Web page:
When in Pain, Why do we “Ouch?”

saying ouch

Saying “ouch” is something we never think about. The response is automatic and it occurs daily, but we have no idea why that is. So, I did some research in order to figure it out, and now I would like to share my findings with all of you.

According to researchers at the National University of Singapore, “vocalizing may interfere with pain signals traveling to the brain, distracting you from the uncomfortable sensations you are feeling.”

However here is my null and alternative hypothesis:

Null Hypothesis- Saying “ouch” does not interfere with pain signals traveling to the brain or distract you from the uncomfortable sensations you are feeling.

Alternative hypothesis-Saying “ouch does interfere with pain signals and does distract you from the uncomfortable sensations you are feeling.

Moreover, the scientists from the National University of Singapore conducted an experiment to see whether or not they would receive correlations consistent with their hypothesis. Their experiment consisted of 56 participants who were asked to stick their hand into “painfully cold” water, all the while, they were told to say “ouch,” listen to a recording of another person saying “ouch,” to press a button, or to say nothing at all. At the end of the experiment the researchers found that the participants who said “ouch,” and the participants that were told to press the button were able to “withstand” the painfully cold water for seven seconds longer than those participants who did not. In fact, the subjects that said “ouch” and pressed the button tolerated the pain for an average of 30 seconds compared to the average of those who did not being 23 seconds. In the end, the researchers concluded that, “the muscle movement to required to cry out loud (or to push a button) may disrupt pain messages as they travel from the area affected to the brain.”

A psychology journal by the name of, Neuroreport, conducted a similar experiment to that of the one done by the researchers at the National University of Singapore. The only difference was that Neuroreport used 67 college students  and broke the experiment up into two trials. The first trial the 67 college students had to stick their hand in painfully cold water and say nothing at all. During the second trial the participants stuck their hand in painfully cold water and were allowed to say “ouch” or swear. By the end of Neurreport’s experiment, their subjects reported that they were able to last, on average, 40 seconds longer with their hand submerged in painfully cold water. Not to mention that they also reported less pain when they were able to say “ouch” or swear during the second trial.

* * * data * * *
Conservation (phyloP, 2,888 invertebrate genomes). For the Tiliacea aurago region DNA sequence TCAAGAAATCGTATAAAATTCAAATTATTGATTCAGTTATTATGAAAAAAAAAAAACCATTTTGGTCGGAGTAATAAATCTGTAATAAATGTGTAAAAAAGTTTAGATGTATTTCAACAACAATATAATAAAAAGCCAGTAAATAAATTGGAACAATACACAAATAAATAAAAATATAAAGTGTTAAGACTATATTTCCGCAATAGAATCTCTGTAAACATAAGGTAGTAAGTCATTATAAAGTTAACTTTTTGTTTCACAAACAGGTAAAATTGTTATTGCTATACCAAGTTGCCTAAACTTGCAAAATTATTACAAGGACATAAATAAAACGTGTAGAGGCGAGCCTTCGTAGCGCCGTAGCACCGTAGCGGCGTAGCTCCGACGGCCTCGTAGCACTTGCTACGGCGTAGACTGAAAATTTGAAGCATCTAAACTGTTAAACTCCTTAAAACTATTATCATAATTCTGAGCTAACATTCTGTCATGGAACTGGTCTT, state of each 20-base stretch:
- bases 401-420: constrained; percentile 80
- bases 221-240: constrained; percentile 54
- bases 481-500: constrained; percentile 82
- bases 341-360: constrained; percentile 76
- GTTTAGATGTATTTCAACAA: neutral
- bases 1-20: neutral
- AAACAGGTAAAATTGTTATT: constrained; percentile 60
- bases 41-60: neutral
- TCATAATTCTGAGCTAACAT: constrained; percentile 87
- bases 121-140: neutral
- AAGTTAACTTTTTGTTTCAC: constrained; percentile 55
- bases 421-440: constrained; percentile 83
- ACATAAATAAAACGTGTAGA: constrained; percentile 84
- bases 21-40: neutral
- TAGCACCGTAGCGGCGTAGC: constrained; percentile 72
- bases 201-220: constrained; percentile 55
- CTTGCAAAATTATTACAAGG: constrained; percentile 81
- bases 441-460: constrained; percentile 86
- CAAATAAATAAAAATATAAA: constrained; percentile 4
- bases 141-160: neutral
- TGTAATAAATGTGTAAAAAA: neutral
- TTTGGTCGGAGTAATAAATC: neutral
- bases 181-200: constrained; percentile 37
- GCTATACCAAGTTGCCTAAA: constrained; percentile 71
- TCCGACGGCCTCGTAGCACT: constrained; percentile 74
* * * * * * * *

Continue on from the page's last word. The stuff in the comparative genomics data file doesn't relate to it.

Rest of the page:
The researchers in these two experiments all ended up receiving strong correlations consistent with their hypothesis. As a result, I am able to reject my null hypothesis. However, even though the correlations are strong I cannot fully accept my alternative hypothesis, especially because the experiments conducted were not double-blind. Due to this fact, participants could have undergone a placebo affect. They thought they were supposed to have a longer pain tolerance while saying ouch, pressing a button, or swearing, so they did. Also, the experiments conducted are open to chance and third variables.

I don’t know about you guys, but I find this topic very interesting, and would love to see more data that supports my alternative hypothesis and the hypotheses of the researchers that conducted the experiments that I talked about. I read somewhere that how you express pain can be influenced by culture and language. Clearly, the reasonings as to why we say “ouch” are endless. If I find anymore probable causes I will happily share my findings. Thanks for reading guys!

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3 thoughts on “When in Pain, Why do we “Ouch?”

  1. zsw5031

    I enjoyed this blog post for several reasons. I thought it was unique how you came up with your own null and alternative hypothesis. Why we express our feelings of pain with verbal responses is something I have previously never thought much about. My initial guess as to why this happens would have to be from evolution. Our ancestors didn’t have a specific language like English so to express feelings and words they just had to use sounds. When an ancestor would feel pain they would express it with a verbal reaction which I would think would be passed down through generations. It’s something honed into our genes that has been passed down to us through trials and tribulations. I enjoyed reading your research it was truly an excellent post.

  2. Liam Arun Datwani

    This is something I have always thought about but never really researched. Your idea that saying ouch makes us feel less pain or such is basically just what I thought saying ouch would do and mean. The reason i thought this though was because we can distract ourselves from pain as this study showed http://journals.lww.com/mcnjournal/Abstract/2001/03000/Taking_the__Ouch__Out_of_Injections_for_Children_.5.aspx though things like touch or photos or anything like that. So, in my mind this all just made sense to me. Your studies do show evidence but yes some more investigation is needed. Either way I love this idea at the very least.

  3. Grace Cuffel

    This blog post immediately caught my eye; it’s a topic i’ve never even thought about. Kudos to you for thinking of such an original topic. I also like how you created your own null hypothesis and alternative hypothesis. You kind of created your own mini meta analysis by combining the findings of these studies. If I had to assume that one of your hypothesis was correct, I would also go with your alternative hypothesis. It would make sense that there is some sort of scientific reasoning behind why we have such an automatic verbal response to pain.

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